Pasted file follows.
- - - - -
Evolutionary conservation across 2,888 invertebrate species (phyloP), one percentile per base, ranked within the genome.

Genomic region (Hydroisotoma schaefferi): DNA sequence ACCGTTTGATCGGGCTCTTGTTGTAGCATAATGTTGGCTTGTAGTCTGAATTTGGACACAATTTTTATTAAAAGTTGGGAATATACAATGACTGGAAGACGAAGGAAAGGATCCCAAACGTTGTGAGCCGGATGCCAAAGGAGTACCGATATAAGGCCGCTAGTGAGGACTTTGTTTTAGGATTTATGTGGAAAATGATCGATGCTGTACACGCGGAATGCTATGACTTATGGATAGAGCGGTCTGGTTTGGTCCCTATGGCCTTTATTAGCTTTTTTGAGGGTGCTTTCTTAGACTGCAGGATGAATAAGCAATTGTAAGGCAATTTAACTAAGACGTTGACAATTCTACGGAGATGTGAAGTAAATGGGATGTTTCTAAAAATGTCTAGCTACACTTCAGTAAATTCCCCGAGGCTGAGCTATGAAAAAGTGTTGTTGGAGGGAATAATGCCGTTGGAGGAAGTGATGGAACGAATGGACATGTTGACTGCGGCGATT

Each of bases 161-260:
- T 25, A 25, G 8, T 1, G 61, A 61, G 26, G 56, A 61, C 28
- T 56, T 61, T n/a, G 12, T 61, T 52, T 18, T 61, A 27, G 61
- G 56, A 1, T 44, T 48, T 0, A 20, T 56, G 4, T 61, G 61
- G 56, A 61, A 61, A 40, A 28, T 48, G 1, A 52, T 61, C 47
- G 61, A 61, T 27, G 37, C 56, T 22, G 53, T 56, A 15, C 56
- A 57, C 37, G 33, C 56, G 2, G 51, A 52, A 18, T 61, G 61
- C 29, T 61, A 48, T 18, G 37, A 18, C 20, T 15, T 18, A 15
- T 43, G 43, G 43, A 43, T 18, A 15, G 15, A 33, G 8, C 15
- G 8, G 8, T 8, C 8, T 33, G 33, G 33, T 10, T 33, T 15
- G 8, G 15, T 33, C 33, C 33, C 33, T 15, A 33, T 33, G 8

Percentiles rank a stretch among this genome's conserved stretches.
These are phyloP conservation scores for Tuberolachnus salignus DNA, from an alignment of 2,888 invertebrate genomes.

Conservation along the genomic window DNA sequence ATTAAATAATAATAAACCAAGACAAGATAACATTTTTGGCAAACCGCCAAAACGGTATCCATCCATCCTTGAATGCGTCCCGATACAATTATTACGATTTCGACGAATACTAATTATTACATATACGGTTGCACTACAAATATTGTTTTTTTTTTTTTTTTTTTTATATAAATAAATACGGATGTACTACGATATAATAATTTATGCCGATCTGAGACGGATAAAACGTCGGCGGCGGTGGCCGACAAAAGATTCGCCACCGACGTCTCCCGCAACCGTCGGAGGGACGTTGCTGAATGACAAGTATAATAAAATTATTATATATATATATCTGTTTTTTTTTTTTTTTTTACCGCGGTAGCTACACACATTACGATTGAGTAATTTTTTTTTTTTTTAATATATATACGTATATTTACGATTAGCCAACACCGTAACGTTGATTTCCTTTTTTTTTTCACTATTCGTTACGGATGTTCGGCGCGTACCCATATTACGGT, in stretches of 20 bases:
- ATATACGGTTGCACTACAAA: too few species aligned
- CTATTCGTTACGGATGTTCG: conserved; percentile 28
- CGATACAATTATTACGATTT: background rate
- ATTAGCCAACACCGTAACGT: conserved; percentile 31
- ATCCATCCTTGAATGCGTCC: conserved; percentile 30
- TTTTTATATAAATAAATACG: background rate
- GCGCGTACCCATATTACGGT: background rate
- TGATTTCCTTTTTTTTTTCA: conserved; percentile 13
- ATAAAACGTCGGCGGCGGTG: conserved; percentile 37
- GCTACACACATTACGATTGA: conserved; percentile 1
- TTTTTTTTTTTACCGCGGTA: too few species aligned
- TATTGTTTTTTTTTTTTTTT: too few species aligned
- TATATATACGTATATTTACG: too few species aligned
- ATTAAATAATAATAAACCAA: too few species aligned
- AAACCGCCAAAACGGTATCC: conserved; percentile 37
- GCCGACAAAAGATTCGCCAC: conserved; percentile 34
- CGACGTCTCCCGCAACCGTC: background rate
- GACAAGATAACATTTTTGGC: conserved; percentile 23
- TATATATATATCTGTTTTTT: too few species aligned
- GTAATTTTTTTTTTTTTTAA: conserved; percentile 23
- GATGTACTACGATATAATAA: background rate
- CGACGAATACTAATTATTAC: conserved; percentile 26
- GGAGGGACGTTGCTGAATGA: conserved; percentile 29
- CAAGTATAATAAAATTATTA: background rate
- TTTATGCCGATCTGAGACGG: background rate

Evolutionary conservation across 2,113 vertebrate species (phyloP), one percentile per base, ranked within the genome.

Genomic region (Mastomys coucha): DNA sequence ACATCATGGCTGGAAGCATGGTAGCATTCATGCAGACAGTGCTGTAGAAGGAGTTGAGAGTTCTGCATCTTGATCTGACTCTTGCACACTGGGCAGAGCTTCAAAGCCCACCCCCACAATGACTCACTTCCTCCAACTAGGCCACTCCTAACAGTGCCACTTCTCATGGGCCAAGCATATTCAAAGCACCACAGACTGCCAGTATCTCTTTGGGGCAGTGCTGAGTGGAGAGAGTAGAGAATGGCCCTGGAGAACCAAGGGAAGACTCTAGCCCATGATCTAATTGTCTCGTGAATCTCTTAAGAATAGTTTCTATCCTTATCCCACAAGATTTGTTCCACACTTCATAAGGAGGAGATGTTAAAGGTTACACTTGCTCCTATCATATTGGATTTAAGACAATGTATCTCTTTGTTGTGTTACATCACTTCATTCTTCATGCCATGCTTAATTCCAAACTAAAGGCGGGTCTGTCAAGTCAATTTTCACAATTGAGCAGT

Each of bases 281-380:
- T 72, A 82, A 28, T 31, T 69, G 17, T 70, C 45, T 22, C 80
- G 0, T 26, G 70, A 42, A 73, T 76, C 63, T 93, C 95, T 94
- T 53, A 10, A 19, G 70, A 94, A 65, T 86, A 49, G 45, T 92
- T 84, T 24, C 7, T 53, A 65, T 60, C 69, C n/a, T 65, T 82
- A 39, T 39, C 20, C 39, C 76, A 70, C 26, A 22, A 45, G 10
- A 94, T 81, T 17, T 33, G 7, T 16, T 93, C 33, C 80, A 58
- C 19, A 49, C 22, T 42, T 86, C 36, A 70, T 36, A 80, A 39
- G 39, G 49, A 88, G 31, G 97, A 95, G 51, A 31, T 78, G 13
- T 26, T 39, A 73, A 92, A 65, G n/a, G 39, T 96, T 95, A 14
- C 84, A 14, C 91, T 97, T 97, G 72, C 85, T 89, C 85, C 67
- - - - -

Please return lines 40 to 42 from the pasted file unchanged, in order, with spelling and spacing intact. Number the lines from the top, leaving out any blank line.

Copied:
- CAAGTATAATAAAATTATTA: background rate
- TTTATGCCGATCTGAGACGG: background rate

Evolutionary conservation across 2,113 vertebrate species (phyloP), one percentile per base, ranked within the genome.